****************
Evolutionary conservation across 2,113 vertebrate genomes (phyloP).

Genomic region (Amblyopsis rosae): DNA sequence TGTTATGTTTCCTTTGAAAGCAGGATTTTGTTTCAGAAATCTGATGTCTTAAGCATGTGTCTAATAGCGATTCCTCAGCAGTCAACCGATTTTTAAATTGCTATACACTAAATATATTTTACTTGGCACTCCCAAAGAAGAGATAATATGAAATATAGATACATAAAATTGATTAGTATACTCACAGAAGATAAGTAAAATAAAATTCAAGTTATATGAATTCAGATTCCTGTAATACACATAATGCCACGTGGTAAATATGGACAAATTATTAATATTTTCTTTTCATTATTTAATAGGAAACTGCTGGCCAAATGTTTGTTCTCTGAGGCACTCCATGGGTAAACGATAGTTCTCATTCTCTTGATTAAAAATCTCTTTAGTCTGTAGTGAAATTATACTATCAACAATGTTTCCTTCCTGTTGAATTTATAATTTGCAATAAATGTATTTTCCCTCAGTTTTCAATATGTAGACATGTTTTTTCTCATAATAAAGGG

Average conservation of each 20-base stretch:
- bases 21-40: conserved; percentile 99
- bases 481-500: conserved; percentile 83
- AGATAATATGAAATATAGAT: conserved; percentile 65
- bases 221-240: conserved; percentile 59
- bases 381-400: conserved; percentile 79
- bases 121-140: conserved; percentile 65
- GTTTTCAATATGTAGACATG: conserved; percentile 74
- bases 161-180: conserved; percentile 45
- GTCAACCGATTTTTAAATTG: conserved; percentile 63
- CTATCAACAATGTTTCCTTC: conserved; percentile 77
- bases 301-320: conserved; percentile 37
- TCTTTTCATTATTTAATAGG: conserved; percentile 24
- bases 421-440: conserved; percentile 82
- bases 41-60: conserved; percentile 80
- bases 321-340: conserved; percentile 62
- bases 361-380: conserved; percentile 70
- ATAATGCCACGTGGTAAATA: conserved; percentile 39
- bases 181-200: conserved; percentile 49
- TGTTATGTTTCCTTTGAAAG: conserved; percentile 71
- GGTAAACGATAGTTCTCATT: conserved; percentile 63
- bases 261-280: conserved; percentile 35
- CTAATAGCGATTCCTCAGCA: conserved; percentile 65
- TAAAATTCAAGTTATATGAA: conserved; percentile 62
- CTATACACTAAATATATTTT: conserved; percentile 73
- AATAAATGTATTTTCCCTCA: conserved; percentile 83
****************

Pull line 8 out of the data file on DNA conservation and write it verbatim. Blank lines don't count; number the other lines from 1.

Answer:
- bases 381-400: conserved; percentile 79